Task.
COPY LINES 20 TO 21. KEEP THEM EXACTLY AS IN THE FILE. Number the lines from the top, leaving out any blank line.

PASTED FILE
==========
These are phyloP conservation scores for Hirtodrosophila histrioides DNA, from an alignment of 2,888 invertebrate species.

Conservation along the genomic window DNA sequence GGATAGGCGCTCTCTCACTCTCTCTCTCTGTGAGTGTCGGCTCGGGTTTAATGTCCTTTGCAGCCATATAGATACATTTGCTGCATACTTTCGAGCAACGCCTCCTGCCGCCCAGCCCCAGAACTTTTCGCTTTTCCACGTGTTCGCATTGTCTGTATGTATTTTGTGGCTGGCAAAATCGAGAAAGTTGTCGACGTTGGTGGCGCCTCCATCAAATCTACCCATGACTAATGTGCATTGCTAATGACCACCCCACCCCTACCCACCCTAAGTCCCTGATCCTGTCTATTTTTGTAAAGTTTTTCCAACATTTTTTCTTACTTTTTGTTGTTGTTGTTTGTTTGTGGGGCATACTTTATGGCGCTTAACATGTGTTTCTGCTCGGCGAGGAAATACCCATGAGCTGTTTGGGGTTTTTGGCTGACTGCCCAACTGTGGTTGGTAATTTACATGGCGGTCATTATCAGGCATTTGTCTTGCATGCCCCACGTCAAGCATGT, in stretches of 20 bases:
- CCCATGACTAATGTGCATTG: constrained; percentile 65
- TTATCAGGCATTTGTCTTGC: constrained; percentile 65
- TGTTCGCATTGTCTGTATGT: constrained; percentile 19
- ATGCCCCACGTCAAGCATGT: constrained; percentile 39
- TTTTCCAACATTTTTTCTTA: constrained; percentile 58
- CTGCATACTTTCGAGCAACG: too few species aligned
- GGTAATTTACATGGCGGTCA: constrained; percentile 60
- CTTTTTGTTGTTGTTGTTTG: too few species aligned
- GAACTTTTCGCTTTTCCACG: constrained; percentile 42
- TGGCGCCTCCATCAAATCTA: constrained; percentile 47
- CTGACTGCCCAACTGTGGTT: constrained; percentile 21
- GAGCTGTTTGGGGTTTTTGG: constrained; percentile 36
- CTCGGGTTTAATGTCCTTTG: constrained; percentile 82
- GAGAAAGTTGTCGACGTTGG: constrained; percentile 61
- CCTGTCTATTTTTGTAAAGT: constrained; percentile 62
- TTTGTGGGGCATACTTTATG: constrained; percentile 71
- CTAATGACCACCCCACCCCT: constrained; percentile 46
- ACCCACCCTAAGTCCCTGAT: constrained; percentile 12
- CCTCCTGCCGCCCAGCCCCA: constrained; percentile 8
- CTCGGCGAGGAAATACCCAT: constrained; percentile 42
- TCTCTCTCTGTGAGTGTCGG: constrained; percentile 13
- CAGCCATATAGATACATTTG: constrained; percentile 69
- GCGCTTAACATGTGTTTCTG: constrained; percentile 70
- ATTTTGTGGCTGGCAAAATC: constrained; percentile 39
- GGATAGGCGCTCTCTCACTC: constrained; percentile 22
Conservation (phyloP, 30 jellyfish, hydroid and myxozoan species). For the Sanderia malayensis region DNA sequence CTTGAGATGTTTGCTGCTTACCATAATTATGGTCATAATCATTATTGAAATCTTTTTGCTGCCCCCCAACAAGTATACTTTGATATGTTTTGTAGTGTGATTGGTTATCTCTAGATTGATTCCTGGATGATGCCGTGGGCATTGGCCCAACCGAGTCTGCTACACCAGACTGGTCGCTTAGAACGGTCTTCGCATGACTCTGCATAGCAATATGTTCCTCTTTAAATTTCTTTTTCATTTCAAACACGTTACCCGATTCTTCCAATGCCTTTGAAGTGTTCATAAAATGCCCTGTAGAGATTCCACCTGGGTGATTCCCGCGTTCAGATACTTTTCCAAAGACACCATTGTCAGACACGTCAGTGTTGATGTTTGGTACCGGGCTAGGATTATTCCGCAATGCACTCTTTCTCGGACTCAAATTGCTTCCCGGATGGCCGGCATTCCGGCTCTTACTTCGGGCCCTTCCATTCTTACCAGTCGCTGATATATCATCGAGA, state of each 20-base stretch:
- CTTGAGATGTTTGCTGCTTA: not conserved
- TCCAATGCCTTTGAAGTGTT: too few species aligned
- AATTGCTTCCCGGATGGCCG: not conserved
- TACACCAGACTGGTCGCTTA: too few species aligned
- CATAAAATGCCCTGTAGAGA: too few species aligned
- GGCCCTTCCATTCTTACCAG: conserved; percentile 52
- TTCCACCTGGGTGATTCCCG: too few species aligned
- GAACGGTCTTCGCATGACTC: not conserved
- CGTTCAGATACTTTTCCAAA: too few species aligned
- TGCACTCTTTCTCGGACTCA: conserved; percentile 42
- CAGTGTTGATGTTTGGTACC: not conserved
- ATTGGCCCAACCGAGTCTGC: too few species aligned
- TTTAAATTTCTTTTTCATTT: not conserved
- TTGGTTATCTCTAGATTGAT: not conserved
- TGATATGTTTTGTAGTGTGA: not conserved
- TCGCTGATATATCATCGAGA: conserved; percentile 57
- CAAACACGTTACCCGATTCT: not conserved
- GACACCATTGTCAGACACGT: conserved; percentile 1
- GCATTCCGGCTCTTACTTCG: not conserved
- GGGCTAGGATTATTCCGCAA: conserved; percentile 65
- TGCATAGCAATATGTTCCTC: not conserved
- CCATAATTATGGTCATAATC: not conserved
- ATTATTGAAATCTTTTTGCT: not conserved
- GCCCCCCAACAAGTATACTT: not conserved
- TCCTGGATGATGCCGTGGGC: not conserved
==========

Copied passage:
- ACCCACCCTAAGTCCCTGAT: constrained; percentile 12
- CCTCCTGCCGCCCAGCCCCA: constrained; percentile 8